[PlayStation 5] Dungeons & Bombs Review | PS4Blog.net
Welcome to puzzle game Dungeons & Bombs by Sometimes You and PigeonDev that tasks you with finding a princess… with a beard! Check our Dungeons & Bombs review!
In Dungeons & Bombs from Sometimes You, the game is about a kingdom where the Unholy Union, a group of the undead, monsters, and apostate knights, kidnap what is considered the beacon of the kingdom: a beautiful bearded princess. They put her in the catacombs under the castle, and the one knight the King decided to send underneath to find her is a kleptomaniac and pyromaniac that has some kind of passion for explosions.
When you start the game, you’re not given a tutorial or any explanation, so you have to learn the gameplay mechanics by yourself. You move your character with the D-Pad D-Pad or the left analog stick, and you can place bombs with the X X button. Once you place them, bombs will explode after a few subsequent moves, and they have a blast radius over some of the horizontal and vertical tiles surrounding them, so you will have to plan your moves carefully.
When starting a level, you also have a limited number of moves you can make, which includes moving and placing bombs, so you have to plan things just right to reach the princess on that level. You will also quickly encounter levels with spike traps that toggle with each move you make, as well as enemies that you have to avoid. Should you end up on a trap or on the same tile as an enemy, an extra move will be taken from you, which might make it impossible to reach the princess.
Visually, all the game’s levels are presented with the type of castle walls, with a pixel look and a CRT effect that is applied by default but that you can turn off in the game’s settings. On the PlayStation 5 version I played, the developers also added some added DualSense features, with the music coming out of the controller when you complete a level and also the haptic feedback when you step on spikes or try to move into a wall.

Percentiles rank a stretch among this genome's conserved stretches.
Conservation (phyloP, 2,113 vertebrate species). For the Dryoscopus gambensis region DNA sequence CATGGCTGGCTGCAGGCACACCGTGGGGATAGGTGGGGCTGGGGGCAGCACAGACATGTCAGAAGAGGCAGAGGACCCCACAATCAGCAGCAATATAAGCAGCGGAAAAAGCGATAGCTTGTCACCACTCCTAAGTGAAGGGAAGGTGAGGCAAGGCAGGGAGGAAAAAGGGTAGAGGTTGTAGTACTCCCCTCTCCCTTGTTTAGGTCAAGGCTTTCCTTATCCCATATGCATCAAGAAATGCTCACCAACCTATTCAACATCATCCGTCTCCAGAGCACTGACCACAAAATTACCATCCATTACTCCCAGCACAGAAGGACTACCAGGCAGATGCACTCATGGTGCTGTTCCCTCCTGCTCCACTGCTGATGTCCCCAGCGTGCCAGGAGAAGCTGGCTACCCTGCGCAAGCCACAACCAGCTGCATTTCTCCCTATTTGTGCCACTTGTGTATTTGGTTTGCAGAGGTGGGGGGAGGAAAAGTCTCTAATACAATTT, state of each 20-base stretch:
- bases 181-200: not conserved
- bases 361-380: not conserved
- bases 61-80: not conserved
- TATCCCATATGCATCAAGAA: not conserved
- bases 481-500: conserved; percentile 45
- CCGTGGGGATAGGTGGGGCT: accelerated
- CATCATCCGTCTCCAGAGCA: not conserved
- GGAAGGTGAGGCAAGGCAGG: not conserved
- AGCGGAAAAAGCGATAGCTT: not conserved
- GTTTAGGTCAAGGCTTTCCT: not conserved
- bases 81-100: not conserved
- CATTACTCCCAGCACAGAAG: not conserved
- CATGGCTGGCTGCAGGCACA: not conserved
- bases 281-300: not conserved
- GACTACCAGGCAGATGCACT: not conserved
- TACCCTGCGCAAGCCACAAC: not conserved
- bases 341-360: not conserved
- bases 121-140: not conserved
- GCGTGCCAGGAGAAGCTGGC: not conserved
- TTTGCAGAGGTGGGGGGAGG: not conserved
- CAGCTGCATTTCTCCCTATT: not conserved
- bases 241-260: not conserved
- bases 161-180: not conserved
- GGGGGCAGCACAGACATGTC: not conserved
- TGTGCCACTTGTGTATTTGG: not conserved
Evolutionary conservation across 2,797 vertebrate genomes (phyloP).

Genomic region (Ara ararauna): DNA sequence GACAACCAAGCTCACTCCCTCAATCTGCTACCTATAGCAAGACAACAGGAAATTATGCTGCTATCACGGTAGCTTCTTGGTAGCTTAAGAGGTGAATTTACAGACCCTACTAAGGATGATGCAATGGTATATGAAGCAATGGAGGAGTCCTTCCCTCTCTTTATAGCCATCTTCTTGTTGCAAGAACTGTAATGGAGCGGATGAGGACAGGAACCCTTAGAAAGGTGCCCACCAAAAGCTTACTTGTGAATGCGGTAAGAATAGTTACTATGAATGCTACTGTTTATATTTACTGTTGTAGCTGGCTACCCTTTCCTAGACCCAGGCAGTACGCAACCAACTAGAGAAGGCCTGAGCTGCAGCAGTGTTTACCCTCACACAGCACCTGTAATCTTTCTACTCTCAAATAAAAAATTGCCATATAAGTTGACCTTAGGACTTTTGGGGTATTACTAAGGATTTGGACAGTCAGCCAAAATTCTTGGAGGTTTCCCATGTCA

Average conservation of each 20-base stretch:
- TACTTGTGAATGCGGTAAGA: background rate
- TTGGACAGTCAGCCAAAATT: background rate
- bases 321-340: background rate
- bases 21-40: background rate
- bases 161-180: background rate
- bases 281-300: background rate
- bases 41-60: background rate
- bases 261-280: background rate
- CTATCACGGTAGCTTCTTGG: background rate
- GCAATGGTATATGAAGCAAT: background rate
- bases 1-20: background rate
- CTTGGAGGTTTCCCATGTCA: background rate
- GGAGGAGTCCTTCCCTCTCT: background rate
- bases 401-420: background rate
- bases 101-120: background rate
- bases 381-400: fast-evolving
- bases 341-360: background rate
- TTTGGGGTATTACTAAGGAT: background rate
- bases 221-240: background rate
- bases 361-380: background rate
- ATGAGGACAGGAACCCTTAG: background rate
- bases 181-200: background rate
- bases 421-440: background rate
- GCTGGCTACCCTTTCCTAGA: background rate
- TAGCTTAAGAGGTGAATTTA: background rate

When I started playing the first few levels of the game, I thought it would be a fun ride with a vibe that reminded me of games such as Bomberman. But as soon as the fifth level, I started to notice a rather steep difficulty curve, especially considering I was so early in the game. The difficulty will only increase after that. There is no way to set up waypoints to start back from there if you fail. If you make a mistake, you’ll have to repeat the whole level. Because of this, you will need to find the perfect pattern to success for each level.
In terms of trophies, the list is rather straightforward since all you have to do is complete the 50 levels the game has to offer. Considering there are already some trophy guides out there, doing this should only take trophy hunters an evening at most to add a new Platinum to their collection. The game is not a cross-buy title, but it’s available on both PlayStation 4 and PlayStation 5.
Dungeons & Bombs has an interesting and fun concept, but it does have a steep difficulty curve that can makes it a challenging experience for those who are less experienced with puzzle games, so it won’t be to everyone’s taste. Dungeons & Bombs
This Dungeons and Bombs review is based on a PlayStation 4 copy provided by Sometimes You.